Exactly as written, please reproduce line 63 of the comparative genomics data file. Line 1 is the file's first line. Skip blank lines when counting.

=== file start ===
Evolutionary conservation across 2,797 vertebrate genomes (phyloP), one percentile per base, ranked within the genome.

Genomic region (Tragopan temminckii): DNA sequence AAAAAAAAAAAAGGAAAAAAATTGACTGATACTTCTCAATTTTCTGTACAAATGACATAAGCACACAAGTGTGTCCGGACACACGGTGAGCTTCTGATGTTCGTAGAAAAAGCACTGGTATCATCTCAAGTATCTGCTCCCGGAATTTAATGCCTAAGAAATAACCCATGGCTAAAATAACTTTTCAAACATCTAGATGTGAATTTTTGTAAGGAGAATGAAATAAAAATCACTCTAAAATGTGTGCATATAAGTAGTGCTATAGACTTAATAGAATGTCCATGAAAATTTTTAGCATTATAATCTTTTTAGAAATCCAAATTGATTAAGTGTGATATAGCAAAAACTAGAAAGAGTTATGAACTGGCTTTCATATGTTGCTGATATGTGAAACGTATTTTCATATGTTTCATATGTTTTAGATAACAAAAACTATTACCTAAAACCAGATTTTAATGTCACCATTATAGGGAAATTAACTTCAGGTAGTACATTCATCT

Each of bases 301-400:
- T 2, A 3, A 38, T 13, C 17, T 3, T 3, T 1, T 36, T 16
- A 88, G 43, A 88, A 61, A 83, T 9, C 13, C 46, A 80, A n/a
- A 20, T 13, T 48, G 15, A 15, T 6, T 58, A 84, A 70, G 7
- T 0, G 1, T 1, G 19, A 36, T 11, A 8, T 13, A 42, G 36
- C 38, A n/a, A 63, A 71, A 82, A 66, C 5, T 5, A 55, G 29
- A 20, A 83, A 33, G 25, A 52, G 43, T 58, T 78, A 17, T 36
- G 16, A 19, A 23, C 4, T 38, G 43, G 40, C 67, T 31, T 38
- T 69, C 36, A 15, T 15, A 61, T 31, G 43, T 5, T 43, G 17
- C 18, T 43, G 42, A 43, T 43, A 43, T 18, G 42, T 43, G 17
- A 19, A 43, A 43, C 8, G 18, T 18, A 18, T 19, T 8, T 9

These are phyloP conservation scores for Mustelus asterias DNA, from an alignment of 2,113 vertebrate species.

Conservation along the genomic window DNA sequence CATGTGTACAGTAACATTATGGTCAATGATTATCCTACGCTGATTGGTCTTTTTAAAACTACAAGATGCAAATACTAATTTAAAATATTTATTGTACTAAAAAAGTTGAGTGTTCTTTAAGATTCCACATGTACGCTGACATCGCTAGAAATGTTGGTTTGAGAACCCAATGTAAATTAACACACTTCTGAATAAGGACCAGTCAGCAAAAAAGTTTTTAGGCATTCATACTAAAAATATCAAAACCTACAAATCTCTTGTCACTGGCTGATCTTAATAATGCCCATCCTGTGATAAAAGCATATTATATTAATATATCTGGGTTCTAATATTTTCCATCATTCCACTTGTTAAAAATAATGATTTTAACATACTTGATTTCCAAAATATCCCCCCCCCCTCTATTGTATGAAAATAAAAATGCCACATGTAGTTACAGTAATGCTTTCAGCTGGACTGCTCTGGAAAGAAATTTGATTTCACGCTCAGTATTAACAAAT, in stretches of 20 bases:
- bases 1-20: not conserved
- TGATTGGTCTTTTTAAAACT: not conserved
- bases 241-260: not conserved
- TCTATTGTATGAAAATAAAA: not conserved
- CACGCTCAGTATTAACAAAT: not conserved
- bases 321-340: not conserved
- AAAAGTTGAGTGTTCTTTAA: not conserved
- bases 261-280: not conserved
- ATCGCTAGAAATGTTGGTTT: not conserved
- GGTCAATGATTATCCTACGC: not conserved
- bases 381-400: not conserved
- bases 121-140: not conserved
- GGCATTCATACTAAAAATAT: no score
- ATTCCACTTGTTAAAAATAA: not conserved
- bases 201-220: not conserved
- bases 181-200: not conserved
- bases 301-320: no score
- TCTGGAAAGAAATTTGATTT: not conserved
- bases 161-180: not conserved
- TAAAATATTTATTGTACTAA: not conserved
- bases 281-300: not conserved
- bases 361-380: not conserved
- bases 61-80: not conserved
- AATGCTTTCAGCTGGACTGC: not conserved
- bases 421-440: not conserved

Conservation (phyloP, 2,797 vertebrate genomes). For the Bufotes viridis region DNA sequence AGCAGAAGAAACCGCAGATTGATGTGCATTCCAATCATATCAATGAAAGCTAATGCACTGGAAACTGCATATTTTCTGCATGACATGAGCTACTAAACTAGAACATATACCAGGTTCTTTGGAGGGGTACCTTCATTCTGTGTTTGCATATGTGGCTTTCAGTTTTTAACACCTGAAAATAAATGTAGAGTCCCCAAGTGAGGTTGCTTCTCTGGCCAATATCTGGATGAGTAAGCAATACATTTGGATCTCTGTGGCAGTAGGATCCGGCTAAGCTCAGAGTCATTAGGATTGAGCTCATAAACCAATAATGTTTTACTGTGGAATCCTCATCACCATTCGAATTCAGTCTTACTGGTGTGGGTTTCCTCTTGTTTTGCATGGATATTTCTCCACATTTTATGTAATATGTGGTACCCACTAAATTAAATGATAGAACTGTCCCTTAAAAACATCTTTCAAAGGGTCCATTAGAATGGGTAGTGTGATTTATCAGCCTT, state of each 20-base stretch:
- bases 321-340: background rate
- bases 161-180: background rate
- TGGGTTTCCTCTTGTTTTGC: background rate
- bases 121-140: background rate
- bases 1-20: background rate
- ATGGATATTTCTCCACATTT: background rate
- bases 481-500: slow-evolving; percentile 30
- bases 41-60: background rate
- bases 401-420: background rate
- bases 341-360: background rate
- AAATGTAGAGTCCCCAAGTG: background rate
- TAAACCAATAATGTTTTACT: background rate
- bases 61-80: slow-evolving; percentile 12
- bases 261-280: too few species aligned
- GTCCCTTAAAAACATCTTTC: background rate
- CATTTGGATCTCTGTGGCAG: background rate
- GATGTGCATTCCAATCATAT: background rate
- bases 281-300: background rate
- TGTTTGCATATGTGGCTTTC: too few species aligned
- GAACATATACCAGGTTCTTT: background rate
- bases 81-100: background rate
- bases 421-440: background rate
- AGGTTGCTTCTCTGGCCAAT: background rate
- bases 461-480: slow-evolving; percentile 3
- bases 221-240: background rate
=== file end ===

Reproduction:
- bases 421-440: background rate